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Catalpa Lake Hike

From Oregon Hikers Field Guide

Catalpa Lake (bobcat)
Western rhododendron (Rhododendron macrophyllum) at Catalpa Lake (bobcat)
Historic artifact, Catalpa Lake (bobcat)
Catalpa Lake hike route (not a GPS track) (bobcat) Courtesy: National Geographic Topo
  • Start point: Catalpa Lake TrailheadRoad.JPG
  • End Point: Catalpa Lake
  • Trail Log: Trail Log
  • Hike Type: In and out
  • Distance: 1.4 miles
  • Elevation gain: 150 feet
  • High Point: 4,195 feet
  • Difficulty: Easy
  • Seasons: Summer through Fall
  • Family Friendly: Yes
  • Backpackable: Yes, if you want to stay overnight at the lake
  • Crowded: No

Contents

Description

Little Catalpa Lake lies nestled below a scree slope on the Frog Lake Buttes. It's a short hike in, good for those with young children or fishermen who plan to stay all day. If you want a longer approach, try the Catalpa Lake via Bonney Meadows Trail Hike. According to Lewis A. and Lewis L. McArthur's Oregon Geographic Names, the lake was named by a "fish-planting crew" around 1950. Catalpa trees (Catalpa sp.) are native to the east and south of the United States, and other species live in the Caribbean and east Asia. They are popular deciduous flowering trees in gardens and one would assume that one of the "fish planters" from the Oregon State Game Commission had a fondness for them, thus introducing a "non-native" name into the wilderness.

The Catalpa Lake Trail #535 uses an old road bed for its initial course. Rhododendrons and huckleberry form the understory. The path drops off the road bed and enters the Mt. Hood Wilderness (This section was added under the Mt. Hood Wilderness Act of 2009). Cross Green Lake Creek before the trail rises gently and then drops among mountain hemlock, Douglas-fir, silver fir, and western white pine. Arrive at Catalpa Lake, which is backed by a scree slope below the Frog Lake Buttes. You can head right around the lakeshore and reach a campsite with an historic thunderbox. Watch the resident rough-skinned newts floating about in the waters. There is no trail all around the lake, but you can bushwhack through the rhododendrons to make the circuit. Unfortunately, there are some rather unhistoric camp leavings among the rhododendrons.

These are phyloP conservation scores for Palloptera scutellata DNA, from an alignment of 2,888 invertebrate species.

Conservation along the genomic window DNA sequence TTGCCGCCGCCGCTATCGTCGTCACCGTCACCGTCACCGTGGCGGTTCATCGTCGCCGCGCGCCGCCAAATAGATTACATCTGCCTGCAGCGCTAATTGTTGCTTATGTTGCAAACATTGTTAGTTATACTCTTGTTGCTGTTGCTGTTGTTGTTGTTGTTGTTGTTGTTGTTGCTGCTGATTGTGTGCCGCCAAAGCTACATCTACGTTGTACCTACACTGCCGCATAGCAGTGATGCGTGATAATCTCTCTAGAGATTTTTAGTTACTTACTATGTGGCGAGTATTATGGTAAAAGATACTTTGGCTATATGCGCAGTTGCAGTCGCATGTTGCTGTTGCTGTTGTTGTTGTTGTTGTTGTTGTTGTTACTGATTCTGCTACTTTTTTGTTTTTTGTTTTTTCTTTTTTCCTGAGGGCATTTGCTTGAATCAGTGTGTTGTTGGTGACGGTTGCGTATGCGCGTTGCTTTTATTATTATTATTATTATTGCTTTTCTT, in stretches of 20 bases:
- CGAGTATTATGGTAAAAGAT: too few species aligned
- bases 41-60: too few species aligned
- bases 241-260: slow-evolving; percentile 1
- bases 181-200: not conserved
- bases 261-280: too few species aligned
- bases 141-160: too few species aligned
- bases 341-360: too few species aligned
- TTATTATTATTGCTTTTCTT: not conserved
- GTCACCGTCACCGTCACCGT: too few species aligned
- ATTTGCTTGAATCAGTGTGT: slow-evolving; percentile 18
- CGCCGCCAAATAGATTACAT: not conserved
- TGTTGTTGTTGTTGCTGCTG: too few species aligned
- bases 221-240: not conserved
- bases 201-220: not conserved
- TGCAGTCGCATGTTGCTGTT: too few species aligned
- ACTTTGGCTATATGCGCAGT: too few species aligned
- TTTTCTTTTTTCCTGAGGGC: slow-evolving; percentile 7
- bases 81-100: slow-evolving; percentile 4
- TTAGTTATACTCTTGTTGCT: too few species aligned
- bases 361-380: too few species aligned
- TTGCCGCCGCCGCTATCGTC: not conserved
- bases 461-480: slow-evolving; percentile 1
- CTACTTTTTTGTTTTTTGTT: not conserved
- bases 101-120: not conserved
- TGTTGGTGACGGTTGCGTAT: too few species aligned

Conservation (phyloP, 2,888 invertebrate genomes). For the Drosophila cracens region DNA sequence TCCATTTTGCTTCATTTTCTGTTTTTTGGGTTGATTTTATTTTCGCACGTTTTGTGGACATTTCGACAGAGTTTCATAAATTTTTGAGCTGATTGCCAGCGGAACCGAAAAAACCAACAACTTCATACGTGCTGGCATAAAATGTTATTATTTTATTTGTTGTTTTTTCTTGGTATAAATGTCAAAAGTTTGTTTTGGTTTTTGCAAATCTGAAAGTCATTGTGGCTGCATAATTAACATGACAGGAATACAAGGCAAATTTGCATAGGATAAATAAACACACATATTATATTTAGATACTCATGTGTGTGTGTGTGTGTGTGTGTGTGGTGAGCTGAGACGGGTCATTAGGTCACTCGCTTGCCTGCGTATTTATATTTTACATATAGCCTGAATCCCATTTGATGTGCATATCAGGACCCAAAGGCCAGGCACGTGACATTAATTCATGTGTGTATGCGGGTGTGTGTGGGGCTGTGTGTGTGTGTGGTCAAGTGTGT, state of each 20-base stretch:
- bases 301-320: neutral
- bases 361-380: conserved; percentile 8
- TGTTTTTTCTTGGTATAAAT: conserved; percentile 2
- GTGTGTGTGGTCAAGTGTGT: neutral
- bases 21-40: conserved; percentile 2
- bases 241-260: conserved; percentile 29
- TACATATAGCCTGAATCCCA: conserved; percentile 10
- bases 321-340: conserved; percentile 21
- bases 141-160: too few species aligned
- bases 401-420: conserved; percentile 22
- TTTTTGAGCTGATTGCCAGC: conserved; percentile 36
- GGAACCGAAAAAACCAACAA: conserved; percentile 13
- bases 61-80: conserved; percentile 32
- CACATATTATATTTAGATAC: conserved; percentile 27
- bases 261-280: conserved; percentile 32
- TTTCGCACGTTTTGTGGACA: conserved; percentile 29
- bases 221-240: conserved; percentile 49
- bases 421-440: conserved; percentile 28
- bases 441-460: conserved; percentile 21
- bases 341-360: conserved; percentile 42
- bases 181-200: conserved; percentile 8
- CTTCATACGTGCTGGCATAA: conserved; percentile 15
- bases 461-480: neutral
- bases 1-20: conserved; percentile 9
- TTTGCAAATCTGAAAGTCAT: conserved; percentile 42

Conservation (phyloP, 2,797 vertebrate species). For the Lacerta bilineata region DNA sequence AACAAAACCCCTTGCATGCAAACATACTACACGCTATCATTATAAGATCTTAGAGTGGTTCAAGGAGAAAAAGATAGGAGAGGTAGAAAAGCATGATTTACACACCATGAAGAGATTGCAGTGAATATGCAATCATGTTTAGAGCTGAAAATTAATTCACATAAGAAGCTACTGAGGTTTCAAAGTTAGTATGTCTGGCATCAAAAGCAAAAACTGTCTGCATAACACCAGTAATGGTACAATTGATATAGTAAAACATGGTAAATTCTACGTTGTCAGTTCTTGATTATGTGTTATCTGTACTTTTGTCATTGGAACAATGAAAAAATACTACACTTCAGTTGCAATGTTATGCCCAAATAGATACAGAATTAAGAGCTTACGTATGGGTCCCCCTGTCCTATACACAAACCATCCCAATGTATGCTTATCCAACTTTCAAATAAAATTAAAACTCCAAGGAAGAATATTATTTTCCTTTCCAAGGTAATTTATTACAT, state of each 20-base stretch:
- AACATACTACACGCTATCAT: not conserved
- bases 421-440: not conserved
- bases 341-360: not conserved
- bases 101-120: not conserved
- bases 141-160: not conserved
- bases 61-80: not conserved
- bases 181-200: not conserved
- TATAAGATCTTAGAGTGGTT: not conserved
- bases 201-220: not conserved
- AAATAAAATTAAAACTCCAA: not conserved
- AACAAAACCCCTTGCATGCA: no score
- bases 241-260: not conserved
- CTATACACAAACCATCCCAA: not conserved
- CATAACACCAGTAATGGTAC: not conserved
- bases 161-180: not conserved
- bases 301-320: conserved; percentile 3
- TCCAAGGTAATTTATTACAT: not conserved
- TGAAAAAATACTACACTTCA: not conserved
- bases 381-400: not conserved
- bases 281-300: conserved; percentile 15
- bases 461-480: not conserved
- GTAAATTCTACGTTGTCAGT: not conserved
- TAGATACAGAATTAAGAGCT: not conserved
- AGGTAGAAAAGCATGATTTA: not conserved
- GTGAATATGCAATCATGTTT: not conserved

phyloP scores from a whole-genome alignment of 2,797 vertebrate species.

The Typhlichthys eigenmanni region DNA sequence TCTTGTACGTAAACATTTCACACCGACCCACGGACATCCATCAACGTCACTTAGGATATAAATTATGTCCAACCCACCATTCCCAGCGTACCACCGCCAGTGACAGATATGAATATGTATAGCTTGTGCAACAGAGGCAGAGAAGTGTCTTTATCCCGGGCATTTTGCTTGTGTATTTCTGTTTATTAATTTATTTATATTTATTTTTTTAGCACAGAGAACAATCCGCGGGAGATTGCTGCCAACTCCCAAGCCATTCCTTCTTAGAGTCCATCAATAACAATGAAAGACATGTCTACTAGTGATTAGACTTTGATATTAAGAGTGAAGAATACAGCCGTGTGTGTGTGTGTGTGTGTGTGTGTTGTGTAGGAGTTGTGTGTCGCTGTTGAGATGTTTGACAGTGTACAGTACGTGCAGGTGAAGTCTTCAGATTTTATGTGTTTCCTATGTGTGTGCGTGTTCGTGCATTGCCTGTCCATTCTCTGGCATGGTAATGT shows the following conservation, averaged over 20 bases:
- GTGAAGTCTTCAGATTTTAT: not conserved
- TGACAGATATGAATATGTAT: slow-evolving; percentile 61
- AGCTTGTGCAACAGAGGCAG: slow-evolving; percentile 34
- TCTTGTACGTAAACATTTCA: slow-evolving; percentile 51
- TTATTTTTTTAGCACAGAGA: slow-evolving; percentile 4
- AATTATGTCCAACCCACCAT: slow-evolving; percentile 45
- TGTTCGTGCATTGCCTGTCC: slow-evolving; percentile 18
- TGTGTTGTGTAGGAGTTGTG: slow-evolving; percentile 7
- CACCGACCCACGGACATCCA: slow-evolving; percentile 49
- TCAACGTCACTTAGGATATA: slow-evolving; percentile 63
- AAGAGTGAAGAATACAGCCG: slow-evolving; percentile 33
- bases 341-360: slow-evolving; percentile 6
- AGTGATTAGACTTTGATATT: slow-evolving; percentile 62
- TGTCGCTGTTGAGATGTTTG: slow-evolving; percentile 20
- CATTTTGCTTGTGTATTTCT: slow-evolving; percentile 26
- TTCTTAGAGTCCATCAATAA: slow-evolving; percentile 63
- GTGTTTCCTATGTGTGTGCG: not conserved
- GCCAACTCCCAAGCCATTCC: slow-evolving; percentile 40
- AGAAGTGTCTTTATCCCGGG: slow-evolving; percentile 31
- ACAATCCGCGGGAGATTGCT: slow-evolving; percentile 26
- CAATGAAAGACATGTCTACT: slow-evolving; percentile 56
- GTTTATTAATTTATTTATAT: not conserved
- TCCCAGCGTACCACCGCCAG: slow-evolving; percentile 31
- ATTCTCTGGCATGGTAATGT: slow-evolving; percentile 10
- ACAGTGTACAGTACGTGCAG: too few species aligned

Fees, Regulations, etc.

  • none

Maps

  • Maps: Hike Finder
  • Green Trails Maps: Mt. Wilson, OR #494
  • Discover Your Northwest: Mt. Hood National Forest North: Trail Map & Hiking Guide
  • U.S. Department of Agriculture, Forest Service: Hood River Ranger District
  • U.S. Department of Agriculture, Forest Service: Mt. Hood National Forest
  • National Geographic Trails Illustrated Map: Mount Hood
  • Adventure Maps: Mt. Hood Area

Trip Reports

Related Discussions / Q&A


Guidebooks that cover this destination

  • 105 Virtual Hikes of the Mt. Hood National Forest by Northwest Hiker

More Links


Page Contributors

Oregon Hikers Field Guide is built as a collaborative effort by its user community. While we make every effort to fact-check, information found here should be considered anecdotal. You should cross-check against other references before planning a hike. Trail routing and conditions are subject to change. Please contact us if you notice errors on this page.

Hiking is a potentially risky activity, and the entire risk for users of this field guide is assumed by the user, and in no event shall Trailkeepers of Oregon be liable for any injury or damages suffered as a result of relying on content in this field guide. All content posted on the field guide becomes the property of Trailkeepers of Oregon, and may not be used without permission.